caribBEING in June
June 2, 2015

Visitors and fans of the Tenement Museum know that, up until now, we have been committed to telling the stories of 97 Orchard Street, a building that shuttered as a residence in 1935.  However, as time has progressed, this end date has become increasingly frustrating for us as an educational enterprise.  While 1935 was a practical year for landlord Moses Halpern to close 97 as a residence, it is an inconvenient year for us as an institution that wants to discuss the ongoing experiences of immigration.  To continue our commitment to the shared experiences of immigrants through American history, we are embarking on several new projects, including an upcoming digital exhibit called, “Your Stories, Our Stories,”  that collects personal object memories from modern day immigrants and migrants to NYC.

The exhibit will eventually be open to user submissions, but for now we are reaching out to our friends all across New York City to contribute stories.  One of our great collaborators is caribBEING  a Caribbean culture, arts and heritage organization whose mission is to illuminate the Caribbean experience in NYC. caribBEING operates out of Flatbush, Brooklyn, where a large population of West Indian immigrants and their descendants have settled.  The Caribbean Diaspora includes immigrants from Jamaica, Haiti, Dominican Republic, Barbados, St. Lucia, Antigua-Barbuda, Grenada, St. Vincent, Bahamas, Trinidad and Tobago,  Guyana, and Cuba to name a few.  Like so many immigrant groups, there are a wide variety of languages, cultures and traditions coming from this region, but they have a long history in NYC.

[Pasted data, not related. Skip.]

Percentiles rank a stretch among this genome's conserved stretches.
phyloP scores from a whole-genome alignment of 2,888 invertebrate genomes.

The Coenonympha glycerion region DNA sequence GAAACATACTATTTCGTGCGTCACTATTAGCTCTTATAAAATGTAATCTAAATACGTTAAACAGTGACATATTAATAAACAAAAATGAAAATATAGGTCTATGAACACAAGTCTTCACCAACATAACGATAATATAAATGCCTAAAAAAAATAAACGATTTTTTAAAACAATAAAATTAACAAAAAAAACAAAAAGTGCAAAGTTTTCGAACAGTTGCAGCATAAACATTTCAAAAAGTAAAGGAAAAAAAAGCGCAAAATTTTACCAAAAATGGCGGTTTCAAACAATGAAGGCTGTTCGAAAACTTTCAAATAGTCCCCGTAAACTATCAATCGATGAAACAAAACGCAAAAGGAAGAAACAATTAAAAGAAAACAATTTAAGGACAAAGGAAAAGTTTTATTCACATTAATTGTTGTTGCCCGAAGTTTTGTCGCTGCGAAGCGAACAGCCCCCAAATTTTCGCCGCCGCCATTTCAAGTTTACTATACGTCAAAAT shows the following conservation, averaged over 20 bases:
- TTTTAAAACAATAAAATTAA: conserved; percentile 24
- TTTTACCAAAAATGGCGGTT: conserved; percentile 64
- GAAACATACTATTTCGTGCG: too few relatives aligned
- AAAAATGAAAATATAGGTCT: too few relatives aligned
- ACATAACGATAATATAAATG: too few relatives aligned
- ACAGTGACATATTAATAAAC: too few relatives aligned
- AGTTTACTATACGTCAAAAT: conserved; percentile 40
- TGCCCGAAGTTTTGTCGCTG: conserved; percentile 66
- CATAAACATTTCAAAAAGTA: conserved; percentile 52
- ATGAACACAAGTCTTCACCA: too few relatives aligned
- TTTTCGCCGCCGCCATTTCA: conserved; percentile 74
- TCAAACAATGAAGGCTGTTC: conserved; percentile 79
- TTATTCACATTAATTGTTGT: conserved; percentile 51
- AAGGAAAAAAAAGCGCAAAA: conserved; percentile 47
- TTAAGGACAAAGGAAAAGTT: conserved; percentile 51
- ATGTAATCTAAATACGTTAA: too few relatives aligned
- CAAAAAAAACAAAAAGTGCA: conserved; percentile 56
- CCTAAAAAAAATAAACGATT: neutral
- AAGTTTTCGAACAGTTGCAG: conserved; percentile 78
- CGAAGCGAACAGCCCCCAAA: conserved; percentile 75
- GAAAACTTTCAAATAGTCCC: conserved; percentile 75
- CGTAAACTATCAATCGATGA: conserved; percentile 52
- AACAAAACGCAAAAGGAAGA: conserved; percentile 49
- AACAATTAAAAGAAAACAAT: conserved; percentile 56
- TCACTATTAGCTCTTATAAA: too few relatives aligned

Yves Daniel Lundy, not one to take things sitting down, especially not Kompa.

I went to Midwood Senior Center to interview some of these community members at an event sponsored by caribBEING.  One of the people I met was Yves Daniel Lundy.  When I asked him what object or item made him remember Haiti, where he came from at age 14 in 1966, he didn’t miss a beat.  “Kompa, the Haitian folklore [traditional] music… I came here in 1966, but deep down in my heart, I still think about home.  Every time I hear my music, Kompa, I cannot see myself sitting down.  I have to get up, be in the front and dance.”


When I returned home from Flatbush that afternoon, I knew I had to check out Kompa music.  I found a great webpage devoted to it, and I feel like it means so much more to me now that I can imagine my new friend Yves Daniel dancing to it.  I’m ready to dance to it, too!  Check it out:

Don't miss the opportunity to celebrate Caribbean Heritage Month with caribBEING.

If you are interested in music like Kompa, dancing, Carnival, Caribbean food, or what it’s like to be a West Indian immigrant, you should check out caribBEING’s events!  If you are interested in how that community fits into NYC in general, you should come to the Tenement Talk we are co-hosting with them this June 10th. June is Caribbean Hertiage Month so keep a look out for plenty of ways to celebrate.

“Your Stories, Our Stories” is a powerful project.  In the many people I’ve interviewed so far, I’ve seen glimpses of so many triumphs and heartaches.  Our belongings remind us not only of where we’ve been, but how we’ve become who we are.   If you have a story you’d like to contribute, whether you are an immigrant or the grandchild of one, I do hope you’ll reach out to us at .


–Posted by Emily Gallagher, Community Outreach Coordinator